The Gospel reading for today is another episode of Jesus teaching his disciples and it is a teaching that is still so relevant today, potentially even more so than when Jesus was around.
I’m sure we are all guilty of identifying ourselves as being part of certain groups. The unfortunate implication that follows on from that is that there are others who do not belong to our groups, we naturally divide ourselves into those that are ‘insiders’ and those that are not.
When John comes to tell Jesus that they had witnessed someone casting out demons in the name of Jesus, it feels a little bit like a youngster telling tales, one convinced that the other would get into trouble because they are doing something they shouldn’t be. John’s response to seeing someone outside the circle of disciples doing such work resonates with the ‘insider’ narrative that I have just described. The reason he comes to tell tales is because he finds it hard to believe that anyone who isn’t a known disciple could possibly take part in an act of casting out demons in Jesus’ name. It just isn’t something he finds easy to comprehend.
By saying “Whoever is not against us is for us”, Jesus immediately shuts down John’s tale telling and challenges the misconception that only those who are named and known can possibly do good in the name of Jesus. Jesus’s overriding concern is that good is being done, and good being credited to his name and power ultimately demonstrating that the power of God is moving and working in that place. Jesus saw that at that time, his work was heading towards a final showdown, and so anyone who was using his name and his power for good was less likely to stand against them in the future. It should also serve to remind us that the work of the Lord is not a private and privileged affair, it is for all.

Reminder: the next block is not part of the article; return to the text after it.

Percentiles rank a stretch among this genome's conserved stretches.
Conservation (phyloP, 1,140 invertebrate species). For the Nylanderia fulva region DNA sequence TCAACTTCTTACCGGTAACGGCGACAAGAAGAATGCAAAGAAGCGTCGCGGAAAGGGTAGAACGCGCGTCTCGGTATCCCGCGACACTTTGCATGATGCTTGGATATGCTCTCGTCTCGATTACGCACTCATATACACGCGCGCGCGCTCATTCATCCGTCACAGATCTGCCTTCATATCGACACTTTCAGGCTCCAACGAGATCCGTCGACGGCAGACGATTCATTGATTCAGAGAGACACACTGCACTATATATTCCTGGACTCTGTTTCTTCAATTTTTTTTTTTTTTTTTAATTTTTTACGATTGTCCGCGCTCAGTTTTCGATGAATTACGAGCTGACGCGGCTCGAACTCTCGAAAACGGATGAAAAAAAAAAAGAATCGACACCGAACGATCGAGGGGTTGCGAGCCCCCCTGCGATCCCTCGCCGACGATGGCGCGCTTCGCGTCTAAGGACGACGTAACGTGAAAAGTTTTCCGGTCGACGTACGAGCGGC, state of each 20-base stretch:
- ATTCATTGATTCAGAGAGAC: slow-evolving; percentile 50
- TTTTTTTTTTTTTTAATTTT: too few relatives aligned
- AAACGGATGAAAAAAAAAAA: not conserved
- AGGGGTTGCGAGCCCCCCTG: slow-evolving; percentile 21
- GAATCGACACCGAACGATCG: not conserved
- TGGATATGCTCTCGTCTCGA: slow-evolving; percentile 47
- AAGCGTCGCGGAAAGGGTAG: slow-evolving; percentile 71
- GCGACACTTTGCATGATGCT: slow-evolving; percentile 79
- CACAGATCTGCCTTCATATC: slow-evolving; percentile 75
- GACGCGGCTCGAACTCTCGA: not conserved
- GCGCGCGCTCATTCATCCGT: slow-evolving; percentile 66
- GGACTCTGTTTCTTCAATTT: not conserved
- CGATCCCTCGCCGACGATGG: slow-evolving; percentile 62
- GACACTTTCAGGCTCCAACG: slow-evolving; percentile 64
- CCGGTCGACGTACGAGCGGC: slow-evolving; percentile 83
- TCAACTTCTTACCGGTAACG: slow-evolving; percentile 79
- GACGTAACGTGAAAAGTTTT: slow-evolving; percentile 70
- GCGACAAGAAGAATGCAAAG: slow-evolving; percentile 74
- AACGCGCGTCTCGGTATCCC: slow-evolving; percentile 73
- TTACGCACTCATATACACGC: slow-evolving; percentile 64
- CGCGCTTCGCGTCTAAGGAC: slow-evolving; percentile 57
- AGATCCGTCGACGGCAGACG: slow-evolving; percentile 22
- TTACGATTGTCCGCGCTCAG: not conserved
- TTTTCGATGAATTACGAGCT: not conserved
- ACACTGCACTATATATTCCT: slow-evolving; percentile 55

The sayings that follow are challenging to hear and really quite unpleasant to picture, but they are not to be taken literally, rather they act as images to point to our human-ness and are more likely to be referring to parts of our character or personality that might cause us to err and stumble in our ambition to be faithful followers. The immediate warning to John and the rest of the disciples was to be cautious in their ambition for honour when Jesus is crowned as king. Pursuing such a goal prevents them from being true disciples and so anything that might get in the way of their discipleship must go.
Discipleship is costly, it demands sacrifices. A deep look at our personality and character might reveal that there are parts of us that are preventing us from being true disciples, parts of us that declare our way is the only way to do something and therefore any other way must be stopped. These are the feet that are causing us to stumble, the parts of us that we need to try to get rid of, the things that lead us in the wrong direction and away from the right path.
Once we make the costly sacrifices and remove the parts that are causing us to stumble, we become more open to the work of the Spirit. Being open to the Spirit allows us to recognise and rejoice in the work of the Lord being done, even if it is being done in a different way to ours. Dedicating ourselves to the work of God will require sacrifices, yes, but it will also open up a whole host of rejoicing once we get alongside others who are doing the same, even if they aren’t in our group. Let us remember that “Whoever is not against us is for us”.
Rev’d Hannah Lane